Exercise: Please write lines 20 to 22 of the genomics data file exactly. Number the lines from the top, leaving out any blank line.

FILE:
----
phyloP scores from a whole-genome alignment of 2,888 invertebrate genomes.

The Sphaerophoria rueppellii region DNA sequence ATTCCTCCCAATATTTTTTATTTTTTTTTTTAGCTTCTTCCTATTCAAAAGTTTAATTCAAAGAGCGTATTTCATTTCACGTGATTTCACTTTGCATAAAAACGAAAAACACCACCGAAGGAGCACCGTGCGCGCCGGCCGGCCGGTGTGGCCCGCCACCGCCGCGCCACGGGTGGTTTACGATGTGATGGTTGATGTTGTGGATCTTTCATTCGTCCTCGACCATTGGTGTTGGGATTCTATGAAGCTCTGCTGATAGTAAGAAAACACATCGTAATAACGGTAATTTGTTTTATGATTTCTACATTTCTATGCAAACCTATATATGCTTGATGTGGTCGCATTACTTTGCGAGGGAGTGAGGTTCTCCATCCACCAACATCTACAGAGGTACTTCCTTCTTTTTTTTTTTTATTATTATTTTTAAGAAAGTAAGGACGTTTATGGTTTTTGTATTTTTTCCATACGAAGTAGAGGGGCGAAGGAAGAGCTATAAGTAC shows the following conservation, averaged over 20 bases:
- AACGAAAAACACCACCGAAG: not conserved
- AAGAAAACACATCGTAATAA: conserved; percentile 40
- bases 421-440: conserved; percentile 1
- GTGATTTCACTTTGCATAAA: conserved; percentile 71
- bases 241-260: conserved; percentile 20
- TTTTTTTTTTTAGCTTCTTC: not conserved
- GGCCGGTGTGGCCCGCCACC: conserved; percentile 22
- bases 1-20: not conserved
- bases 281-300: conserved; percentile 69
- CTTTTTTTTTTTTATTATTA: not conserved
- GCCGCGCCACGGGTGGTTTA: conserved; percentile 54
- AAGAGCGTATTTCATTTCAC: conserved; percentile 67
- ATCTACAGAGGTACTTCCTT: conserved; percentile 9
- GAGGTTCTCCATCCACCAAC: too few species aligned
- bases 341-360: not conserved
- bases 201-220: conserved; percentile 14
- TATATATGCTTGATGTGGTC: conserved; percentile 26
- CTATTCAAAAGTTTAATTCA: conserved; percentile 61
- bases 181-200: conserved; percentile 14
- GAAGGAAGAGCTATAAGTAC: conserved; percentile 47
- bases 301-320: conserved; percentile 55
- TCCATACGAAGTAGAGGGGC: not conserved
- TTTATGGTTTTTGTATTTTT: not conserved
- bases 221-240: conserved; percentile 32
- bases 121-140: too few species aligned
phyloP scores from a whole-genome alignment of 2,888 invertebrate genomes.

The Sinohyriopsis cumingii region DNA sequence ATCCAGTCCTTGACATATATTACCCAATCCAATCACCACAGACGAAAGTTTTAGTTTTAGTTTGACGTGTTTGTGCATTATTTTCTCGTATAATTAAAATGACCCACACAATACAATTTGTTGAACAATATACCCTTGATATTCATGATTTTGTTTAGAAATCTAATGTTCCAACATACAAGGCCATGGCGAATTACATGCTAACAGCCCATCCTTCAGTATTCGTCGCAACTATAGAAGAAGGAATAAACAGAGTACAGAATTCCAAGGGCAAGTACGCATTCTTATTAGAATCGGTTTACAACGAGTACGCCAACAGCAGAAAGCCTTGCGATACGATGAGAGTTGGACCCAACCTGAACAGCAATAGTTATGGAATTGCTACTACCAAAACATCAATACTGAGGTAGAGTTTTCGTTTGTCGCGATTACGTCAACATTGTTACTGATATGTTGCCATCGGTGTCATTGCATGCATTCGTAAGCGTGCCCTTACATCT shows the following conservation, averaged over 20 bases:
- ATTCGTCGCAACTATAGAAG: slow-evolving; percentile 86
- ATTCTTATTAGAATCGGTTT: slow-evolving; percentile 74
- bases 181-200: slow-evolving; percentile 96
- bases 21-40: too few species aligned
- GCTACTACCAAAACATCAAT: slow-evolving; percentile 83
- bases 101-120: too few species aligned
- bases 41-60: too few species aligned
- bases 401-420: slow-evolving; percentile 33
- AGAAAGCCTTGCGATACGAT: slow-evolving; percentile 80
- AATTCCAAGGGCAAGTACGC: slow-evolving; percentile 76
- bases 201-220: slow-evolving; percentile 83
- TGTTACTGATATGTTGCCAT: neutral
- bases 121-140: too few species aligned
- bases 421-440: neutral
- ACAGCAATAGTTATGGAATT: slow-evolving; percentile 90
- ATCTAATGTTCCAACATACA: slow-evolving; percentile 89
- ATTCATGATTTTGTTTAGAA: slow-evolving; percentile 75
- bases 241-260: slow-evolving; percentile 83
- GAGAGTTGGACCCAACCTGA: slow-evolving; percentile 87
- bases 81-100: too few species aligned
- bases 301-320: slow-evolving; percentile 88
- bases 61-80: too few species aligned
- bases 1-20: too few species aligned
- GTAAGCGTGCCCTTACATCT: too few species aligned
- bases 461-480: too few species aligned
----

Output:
- CTATTCAAAAGTTTAATTCA: conserved; percentile 61
- bases 181-200: conserved; percentile 14
- GAAGGAAGAGCTATAAGTAC: conserved; percentile 47